France’s longstanding relationship with Islamic culture is embodied in Jean Nouvel’s stunning Institut du Monde Arabe. The visionary design surprised the 19 donor nations when they first saw the concept in the 1980’s. Far from a traditional austere building, the institute features radical high-tech walls emblazoned with mechanical apertures that respond to sunlight by narrowing to reduce solar exposure or dilating to allow daylight to suffuse the interior.
The unique windows of the Parisian museum are reminiscent of the intricate Arabic patterns seen in many buildings — but with a twist. The windows are composed of metal eyes that dilate according to outdoor light conditions. The interior is host to a changing and complex lighting effect that layers daylight from the 30,000 apertures. Since the kinetic wall is facing the south, the building controls thermal exposure and interior lighting with a single system.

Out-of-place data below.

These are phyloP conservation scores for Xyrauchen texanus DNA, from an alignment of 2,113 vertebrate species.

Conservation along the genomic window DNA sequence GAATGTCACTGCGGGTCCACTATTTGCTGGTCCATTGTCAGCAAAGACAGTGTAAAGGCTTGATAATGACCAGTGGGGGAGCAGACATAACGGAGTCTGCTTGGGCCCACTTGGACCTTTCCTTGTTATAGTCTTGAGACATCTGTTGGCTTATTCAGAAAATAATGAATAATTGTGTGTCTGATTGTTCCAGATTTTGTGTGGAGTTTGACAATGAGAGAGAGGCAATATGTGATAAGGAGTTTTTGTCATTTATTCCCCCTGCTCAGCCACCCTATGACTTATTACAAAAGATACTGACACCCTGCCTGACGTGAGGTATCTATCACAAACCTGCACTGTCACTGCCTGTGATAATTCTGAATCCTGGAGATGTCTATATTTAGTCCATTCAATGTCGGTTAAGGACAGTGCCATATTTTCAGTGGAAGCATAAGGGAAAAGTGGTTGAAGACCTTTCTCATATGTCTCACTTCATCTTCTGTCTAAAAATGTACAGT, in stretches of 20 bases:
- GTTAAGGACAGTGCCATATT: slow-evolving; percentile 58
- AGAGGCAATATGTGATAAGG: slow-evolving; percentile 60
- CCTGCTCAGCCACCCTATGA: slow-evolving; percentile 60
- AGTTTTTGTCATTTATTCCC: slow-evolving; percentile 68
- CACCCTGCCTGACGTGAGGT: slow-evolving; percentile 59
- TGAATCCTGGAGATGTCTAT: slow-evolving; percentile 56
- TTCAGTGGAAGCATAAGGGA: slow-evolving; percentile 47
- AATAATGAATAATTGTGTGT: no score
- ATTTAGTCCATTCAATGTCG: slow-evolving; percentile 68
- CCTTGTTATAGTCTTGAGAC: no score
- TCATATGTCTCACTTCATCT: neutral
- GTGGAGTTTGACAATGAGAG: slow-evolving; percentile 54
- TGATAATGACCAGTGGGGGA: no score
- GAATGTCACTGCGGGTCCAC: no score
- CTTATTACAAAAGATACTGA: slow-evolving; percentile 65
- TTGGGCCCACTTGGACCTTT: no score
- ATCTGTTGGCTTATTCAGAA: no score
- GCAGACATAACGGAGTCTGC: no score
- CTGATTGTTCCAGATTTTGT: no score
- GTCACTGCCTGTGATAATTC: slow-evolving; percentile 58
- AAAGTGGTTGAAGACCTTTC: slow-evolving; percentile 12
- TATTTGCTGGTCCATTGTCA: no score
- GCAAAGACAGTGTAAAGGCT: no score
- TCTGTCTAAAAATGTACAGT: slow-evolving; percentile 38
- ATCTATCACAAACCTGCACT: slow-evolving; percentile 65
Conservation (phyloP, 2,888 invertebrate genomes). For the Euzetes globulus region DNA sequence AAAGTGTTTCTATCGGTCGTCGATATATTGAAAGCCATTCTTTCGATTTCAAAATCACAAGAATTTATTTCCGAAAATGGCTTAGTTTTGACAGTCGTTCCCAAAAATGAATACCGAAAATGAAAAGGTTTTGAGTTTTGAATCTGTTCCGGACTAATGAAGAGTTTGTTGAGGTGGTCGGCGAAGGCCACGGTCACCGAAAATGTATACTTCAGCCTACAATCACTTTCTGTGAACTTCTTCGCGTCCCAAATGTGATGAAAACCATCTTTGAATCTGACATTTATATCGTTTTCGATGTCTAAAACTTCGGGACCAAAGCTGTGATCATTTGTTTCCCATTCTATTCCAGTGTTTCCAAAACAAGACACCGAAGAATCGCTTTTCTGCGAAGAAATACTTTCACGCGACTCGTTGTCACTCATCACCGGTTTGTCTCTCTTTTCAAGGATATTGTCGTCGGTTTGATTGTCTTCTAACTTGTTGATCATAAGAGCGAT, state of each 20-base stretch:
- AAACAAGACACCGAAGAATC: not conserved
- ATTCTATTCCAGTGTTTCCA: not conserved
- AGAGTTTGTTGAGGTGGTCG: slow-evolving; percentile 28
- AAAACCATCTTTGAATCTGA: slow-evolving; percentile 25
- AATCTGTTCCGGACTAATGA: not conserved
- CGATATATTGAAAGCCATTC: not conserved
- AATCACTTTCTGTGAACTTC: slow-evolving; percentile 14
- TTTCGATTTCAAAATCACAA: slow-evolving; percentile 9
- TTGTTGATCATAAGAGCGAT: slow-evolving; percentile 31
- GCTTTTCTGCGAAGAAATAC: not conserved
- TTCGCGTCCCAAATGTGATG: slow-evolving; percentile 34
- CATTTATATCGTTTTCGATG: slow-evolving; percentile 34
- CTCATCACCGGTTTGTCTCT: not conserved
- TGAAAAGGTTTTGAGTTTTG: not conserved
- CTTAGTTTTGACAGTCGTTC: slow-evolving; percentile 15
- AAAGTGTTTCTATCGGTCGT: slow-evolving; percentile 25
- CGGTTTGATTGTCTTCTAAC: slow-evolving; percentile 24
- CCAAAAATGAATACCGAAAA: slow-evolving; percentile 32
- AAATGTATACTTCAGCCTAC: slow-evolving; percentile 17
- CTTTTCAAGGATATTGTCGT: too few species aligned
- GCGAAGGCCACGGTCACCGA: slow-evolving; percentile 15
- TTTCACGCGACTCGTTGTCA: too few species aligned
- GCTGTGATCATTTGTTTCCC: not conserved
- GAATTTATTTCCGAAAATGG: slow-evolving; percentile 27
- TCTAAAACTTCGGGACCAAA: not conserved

+ Institut du Monde Arabe
+ Jean Nouvel
[...] buildings are clad in an undulating terra-cotta-like latticework based on traditional Arabic mashrabiya screens that mimic an architectural vocabulary indigenous to the area. The recently completed area, [...]
no it doesn't (and hasn't for 20+ years).
Beautiful indeed, but has never operate properly. For years, "does it work" was areccurent question to M. Nouvel in any conferences.
[...] student housing will be located at the southern end of the site. Rotating timber screens on the façade will provide both privacy and shade. The screens also add to the aesthetic quality of the structure [...]
First of all, i'm french, so my english may be not perfectly correct. I know and i like this building. The fact is, when it was built, poeple wanted to see the windows system moving. So Mr Nouvel can't use his concept perfectly to control lightness and heat. But, maybe today, this mobile system is realy operating in the right way, to save energy.